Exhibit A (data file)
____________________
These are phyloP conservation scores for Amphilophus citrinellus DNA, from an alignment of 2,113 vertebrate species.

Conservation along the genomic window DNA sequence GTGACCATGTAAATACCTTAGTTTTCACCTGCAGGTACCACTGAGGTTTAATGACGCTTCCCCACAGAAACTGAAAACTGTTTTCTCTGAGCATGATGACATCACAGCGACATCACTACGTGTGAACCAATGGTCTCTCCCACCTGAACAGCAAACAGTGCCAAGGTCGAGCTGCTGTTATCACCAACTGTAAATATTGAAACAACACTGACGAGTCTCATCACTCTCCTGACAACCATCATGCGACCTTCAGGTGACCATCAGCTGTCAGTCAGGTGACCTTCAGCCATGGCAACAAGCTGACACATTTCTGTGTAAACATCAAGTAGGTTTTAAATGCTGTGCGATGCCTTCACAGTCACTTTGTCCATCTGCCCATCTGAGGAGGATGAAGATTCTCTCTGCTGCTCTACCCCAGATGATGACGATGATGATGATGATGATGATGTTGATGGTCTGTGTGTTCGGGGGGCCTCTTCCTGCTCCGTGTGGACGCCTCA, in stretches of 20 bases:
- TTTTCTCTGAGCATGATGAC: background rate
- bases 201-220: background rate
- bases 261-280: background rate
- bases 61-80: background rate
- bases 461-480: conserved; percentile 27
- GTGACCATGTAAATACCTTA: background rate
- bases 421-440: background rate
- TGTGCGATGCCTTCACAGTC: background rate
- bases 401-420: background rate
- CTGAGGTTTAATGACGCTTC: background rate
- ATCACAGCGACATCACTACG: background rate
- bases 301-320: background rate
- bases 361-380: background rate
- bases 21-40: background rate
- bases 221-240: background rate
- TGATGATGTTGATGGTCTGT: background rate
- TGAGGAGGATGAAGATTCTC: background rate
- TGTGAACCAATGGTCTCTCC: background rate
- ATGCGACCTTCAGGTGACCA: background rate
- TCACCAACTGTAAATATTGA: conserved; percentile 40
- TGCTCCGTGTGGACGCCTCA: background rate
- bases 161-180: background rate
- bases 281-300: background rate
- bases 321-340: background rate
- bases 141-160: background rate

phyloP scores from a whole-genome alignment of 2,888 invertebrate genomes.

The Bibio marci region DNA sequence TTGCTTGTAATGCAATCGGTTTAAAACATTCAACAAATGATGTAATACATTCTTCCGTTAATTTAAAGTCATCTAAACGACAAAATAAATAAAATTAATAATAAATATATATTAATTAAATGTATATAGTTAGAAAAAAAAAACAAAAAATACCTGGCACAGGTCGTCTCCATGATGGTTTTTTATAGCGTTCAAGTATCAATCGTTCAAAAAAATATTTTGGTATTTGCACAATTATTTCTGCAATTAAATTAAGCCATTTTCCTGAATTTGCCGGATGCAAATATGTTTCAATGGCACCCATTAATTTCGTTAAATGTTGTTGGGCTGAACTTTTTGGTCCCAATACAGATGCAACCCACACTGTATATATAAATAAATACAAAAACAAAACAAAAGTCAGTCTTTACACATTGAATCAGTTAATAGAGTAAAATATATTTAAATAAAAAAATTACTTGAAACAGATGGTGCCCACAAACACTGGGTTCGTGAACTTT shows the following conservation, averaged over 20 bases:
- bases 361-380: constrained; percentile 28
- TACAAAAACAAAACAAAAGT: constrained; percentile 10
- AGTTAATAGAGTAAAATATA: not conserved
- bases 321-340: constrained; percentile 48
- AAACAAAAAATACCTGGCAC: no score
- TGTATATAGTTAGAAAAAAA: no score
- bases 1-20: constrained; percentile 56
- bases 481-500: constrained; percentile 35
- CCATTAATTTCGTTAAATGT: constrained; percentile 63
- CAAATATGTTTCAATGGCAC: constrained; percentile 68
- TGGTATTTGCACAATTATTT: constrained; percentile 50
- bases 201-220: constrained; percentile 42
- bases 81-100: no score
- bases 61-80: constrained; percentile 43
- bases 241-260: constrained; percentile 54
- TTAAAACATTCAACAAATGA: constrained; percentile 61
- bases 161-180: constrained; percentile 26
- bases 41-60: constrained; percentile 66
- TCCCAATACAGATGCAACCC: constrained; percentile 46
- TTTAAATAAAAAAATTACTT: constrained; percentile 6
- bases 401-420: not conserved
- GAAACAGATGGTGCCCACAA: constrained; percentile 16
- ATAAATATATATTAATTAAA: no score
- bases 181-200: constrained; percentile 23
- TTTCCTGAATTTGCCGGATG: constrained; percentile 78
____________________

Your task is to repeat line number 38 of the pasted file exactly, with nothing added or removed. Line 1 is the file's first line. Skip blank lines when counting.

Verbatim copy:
- CCATTAATTTCGTTAAATGT: constrained; percentile 63